Controlling drift of pre-emergence herbicides

A photo of spring barley in a field.

Pre-emergence herbicides are a vital part of the crop protection toolbox, used by farmers and growers to combat weeds in a wide range of crops. However, under certain conditions, they are also at risk of drifting into non-target areas, and this includes other crops where they can cause serious residue issues. Learn more about how you can control the application of your herbicides this autumn.

Drift is a risk for all spray application, however the nature of pre-emergence herbicides is that they are used in situations where the bare soil can be releasing accumulated heat. This causes rising air that, without any crop to intercept it, can carry spray droplets up with it and cause drift.

Drift reduces the effectiveness of the spray application and can reduce the effect of a pre-emergence herbicides on weed control. It also creates a risk of contaminating non-target areas, which for reasons of good environmental stewardship needs to be avoided.

These non-target areas can on occasion also include other crops, for which there aren’t authorised uses of the active substance. While such contamination doesn’t create food safety issues, because these active substances are allowed for use on other food crops, it can cause significant residue problems.

Drift onto horticultural crops

There have been occasional issues in recent years where horticultural crops have been affected by pre-emergence herbicide active substances that are not registered in that crop, in particular prosulfocarb.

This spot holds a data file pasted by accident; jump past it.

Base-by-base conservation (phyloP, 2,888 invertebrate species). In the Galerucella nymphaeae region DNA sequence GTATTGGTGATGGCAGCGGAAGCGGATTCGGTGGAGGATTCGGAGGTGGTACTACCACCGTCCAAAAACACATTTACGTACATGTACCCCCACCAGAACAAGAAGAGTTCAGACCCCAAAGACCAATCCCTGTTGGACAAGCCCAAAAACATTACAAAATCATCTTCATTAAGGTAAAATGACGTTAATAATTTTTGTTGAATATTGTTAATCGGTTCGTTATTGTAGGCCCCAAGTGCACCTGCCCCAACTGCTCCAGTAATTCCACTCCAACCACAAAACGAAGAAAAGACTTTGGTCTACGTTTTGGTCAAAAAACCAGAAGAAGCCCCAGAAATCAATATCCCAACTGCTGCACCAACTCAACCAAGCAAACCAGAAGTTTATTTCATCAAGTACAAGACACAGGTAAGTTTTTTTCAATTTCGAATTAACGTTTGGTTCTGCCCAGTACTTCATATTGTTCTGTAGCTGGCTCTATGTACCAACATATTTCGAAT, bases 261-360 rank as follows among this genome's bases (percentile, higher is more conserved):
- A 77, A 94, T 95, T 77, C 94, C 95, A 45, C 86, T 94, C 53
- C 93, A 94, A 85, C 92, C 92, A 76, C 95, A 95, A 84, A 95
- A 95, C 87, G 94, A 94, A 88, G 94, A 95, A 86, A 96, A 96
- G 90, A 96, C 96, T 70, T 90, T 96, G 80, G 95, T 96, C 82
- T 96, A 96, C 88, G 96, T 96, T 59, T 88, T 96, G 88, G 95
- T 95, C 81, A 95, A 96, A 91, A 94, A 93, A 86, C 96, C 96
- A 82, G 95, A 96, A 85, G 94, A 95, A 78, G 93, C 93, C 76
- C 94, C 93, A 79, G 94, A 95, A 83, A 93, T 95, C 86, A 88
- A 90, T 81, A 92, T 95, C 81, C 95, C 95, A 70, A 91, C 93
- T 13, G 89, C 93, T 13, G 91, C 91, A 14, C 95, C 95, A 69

Herbicide products like Clayton Comply, Defy, Quidam Spinnaker and others that are routinely used on cereal crops all contain prosulfocarb. Issues arise when drift occurs from cereals onto fruit and vegetable crops.

If fruit or vegetable crops get affected by drift of a pre-emergence herbicide such as prosulfocarb, it can result in a residue greater than the default MRL (maximum residue level). This is because it is likely that the MRL for prosulfocarb on that crop will be set at the default lowest level, if no prosulfocarb-containing herbicides are available for that crop.

Crops with MRL exceedances cannot be marketed, resulting in significant losses for the grower. MRLs are a trading standard, despite the fact that there is no consumer health risk.

The MRL is always set at a level that is significantly more stringent than any safety level. There are horticultural crops where the permitted MRL for prosulfocarb is many times higher than those which have been affected by drift issues, which highlights that this is purely a trading standard issue.

If you are using pre-emergence herbicides this autumn ensure you follow best practice measures to eliminate the risk of drift to any nearby horticultural crops.

Top tips for getting the most out of your pre-emergence herbicides:

  • Apply promptly after drilling – weeds can start to germinate immediately after drilling, so a prompt pre-em will prevent the weed growing past the layer of control from the herbicide.
  • Go slow – keep the sprayer speed below 12 km per hour – higher speeds create turbulence behind the boom, reduce the stability of the boom, and results in drift and poorer coverage.
  • Use nozzles that ensure good coverage and minimal drift - the chances of drift happening are greater with smaller spray droplets, so select nozzles to deliver a coarser spray. Consider using 90% drift reduction nozzles.
  • Use higher water volumes - water volumes of 200 l/ha usually result in better surface coverage than lower water volumes.
  • Keep the sprayer boom height low – a maximum height of 50cm above the target will help reduce drift and ensure optimum surface coverage.
  • Ensure soil is moist – this moisture stimulates germination of weed seed and it is needed for the herbicide to move through the soil into the weed germination zone, ensuring better protection.

Farmers and growers should consider what best practice measures they can take to reduce drift in order to maximise product efficacy, encourage environmental stewardship, and protect non-target crops.

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